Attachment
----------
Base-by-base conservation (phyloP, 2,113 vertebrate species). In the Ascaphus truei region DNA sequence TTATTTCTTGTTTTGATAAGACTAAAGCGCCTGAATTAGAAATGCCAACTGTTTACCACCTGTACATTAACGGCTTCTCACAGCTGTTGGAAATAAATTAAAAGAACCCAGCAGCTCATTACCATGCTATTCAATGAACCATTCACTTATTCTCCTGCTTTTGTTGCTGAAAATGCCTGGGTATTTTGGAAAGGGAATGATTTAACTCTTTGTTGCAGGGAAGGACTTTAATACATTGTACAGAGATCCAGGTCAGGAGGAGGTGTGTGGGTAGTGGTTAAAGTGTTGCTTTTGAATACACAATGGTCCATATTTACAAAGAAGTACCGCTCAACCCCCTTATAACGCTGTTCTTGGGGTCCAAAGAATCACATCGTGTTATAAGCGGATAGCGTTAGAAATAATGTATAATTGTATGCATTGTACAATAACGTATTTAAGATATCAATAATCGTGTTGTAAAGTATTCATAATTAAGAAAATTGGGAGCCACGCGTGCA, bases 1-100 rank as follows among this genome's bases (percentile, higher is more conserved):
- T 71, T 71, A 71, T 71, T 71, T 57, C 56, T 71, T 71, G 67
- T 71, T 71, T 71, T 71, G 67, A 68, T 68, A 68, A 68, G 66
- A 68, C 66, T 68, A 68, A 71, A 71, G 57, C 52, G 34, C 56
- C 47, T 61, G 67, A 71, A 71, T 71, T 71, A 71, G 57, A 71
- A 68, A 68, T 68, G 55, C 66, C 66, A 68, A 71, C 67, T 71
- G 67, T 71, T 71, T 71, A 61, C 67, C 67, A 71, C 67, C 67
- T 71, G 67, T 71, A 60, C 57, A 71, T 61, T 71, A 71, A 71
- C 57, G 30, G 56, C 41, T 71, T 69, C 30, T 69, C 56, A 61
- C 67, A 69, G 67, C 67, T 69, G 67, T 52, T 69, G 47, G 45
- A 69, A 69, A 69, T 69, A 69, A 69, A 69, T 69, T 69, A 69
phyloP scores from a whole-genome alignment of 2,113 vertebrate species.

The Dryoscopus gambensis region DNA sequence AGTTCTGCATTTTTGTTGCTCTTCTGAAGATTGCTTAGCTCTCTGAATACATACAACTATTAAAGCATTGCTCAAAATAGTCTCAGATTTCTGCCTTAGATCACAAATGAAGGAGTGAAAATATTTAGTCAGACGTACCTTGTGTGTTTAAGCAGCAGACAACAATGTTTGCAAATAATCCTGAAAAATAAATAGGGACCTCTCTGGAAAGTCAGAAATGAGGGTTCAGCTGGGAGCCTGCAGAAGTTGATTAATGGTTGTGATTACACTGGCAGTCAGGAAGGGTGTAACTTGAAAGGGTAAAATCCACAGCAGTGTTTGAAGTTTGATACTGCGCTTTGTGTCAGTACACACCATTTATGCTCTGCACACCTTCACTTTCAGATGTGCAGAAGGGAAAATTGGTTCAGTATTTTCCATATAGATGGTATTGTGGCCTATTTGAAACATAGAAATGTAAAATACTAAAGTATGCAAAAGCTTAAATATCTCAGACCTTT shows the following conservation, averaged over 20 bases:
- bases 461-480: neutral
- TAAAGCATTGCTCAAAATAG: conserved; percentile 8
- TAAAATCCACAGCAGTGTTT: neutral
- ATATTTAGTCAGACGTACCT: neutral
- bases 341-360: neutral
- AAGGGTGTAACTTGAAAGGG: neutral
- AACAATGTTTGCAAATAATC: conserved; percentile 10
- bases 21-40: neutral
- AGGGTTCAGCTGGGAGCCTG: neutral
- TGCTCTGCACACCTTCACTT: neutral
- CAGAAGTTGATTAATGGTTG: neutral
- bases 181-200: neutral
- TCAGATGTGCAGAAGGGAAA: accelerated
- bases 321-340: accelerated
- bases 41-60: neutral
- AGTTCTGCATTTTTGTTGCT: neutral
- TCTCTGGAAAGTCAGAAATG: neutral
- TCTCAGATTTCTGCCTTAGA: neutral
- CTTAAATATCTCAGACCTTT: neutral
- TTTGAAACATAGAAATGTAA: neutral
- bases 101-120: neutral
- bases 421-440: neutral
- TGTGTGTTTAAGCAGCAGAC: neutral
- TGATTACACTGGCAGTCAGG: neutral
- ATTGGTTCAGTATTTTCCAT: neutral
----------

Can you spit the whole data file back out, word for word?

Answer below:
Base-by-base conservation (phyloP, 2,113 vertebrate species). In the Ascaphus truei region DNA sequence TTATTTCTTGTTTTGATAAGACTAAAGCGCCTGAATTAGAAATGCCAACTGTTTACCACCTGTACATTAACGGCTTCTCACAGCTGTTGGAAATAAATTAAAAGAACCCAGCAGCTCATTACCATGCTATTCAATGAACCATTCACTTATTCTCCTGCTTTTGTTGCTGAAAATGCCTGGGTATTTTGGAAAGGGAATGATTTAACTCTTTGTTGCAGGGAAGGACTTTAATACATTGTACAGAGATCCAGGTCAGGAGGAGGTGTGTGGGTAGTGGTTAAAGTGTTGCTTTTGAATACACAATGGTCCATATTTACAAAGAAGTACCGCTCAACCCCCTTATAACGCTGTTCTTGGGGTCCAAAGAATCACATCGTGTTATAAGCGGATAGCGTTAGAAATAATGTATAATTGTATGCATTGTACAATAACGTATTTAAGATATCAATAATCGTGTTGTAAAGTATTCATAATTAAGAAAATTGGGAGCCACGCGTGCA, bases 1-100 rank as follows among this genome's bases (percentile, higher is more conserved):
- T 71, T 71, A 71, T 71, T 71, T 57, C 56, T 71, T 71, G 67
- T 71, T 71, T 71, T 71, G 67, A 68, T 68, A 68, A 68, G 66
- A 68, C 66, T 68, A 68, A 71, A 71, G 57, C 52, G 34, C 56
- C 47, T 61, G 67, A 71, A 71, T 71, T 71, A 71, G 57, A 71
- A 68, A 68, T 68, G 55, C 66, C 66, A 68, A 71, C 67, T 71
- G 67, T 71, T 71, T 71, A 61, C 67, C 67, A 71, C 67, C 67
- T 71, G 67, T 71, A 60, C 57, A 71, T 61, T 71, A 71, A 71
- C 57, G 30, G 56, C 41, T 71, T 69, C 30, T 69, C 56, A 61
- C 67, A 69, G 67, C 67, T 69, G 67, T 52, T 69, G 47, G 45
- A 69, A 69, A 69, T 69, A 69, A 69, A 69, T 69, T 69, A 69
phyloP scores from a whole-genome alignment of 2,113 vertebrate species.

The Dryoscopus gambensis region DNA sequence AGTTCTGCATTTTTGTTGCTCTTCTGAAGATTGCTTAGCTCTCTGAATACATACAACTATTAAAGCATTGCTCAAAATAGTCTCAGATTTCTGCCTTAGATCACAAATGAAGGAGTGAAAATATTTAGTCAGACGTACCTTGTGTGTTTAAGCAGCAGACAACAATGTTTGCAAATAATCCTGAAAAATAAATAGGGACCTCTCTGGAAAGTCAGAAATGAGGGTTCAGCTGGGAGCCTGCAGAAGTTGATTAATGGTTGTGATTACACTGGCAGTCAGGAAGGGTGTAACTTGAAAGGGTAAAATCCACAGCAGTGTTTGAAGTTTGATACTGCGCTTTGTGTCAGTACACACCATTTATGCTCTGCACACCTTCACTTTCAGATGTGCAGAAGGGAAAATTGGTTCAGTATTTTCCATATAGATGGTATTGTGGCCTATTTGAAACATAGAAATGTAAAATACTAAAGTATGCAAAAGCTTAAATATCTCAGACCTTT shows the following conservation, averaged over 20 bases:
- bases 461-480: neutral
- TAAAGCATTGCTCAAAATAG: conserved; percentile 8
- TAAAATCCACAGCAGTGTTT: neutral
- ATATTTAGTCAGACGTACCT: neutral
- bases 341-360: neutral
- AAGGGTGTAACTTGAAAGGG: neutral
- AACAATGTTTGCAAATAATC: conserved; percentile 10
- bases 21-40: neutral
- AGGGTTCAGCTGGGAGCCTG: neutral
- TGCTCTGCACACCTTCACTT: neutral
- CAGAAGTTGATTAATGGTTG: neutral
- bases 181-200: neutral
- TCAGATGTGCAGAAGGGAAA: accelerated
- bases 321-340: accelerated
- bases 41-60: neutral
- AGTTCTGCATTTTTGTTGCT: neutral
- TCTCTGGAAAGTCAGAAATG: neutral
- TCTCAGATTTCTGCCTTAGA: neutral
- CTTAAATATCTCAGACCTTT: neutral
- TTTGAAACATAGAAATGTAA: neutral
- bases 101-120: neutral
- bases 421-440: neutral
- TGTGTGTTTAAGCAGCAGAC: neutral
- TGATTACACTGGCAGTCAGG: neutral
- ATTGGTTCAGTATTTTCCAT: neutral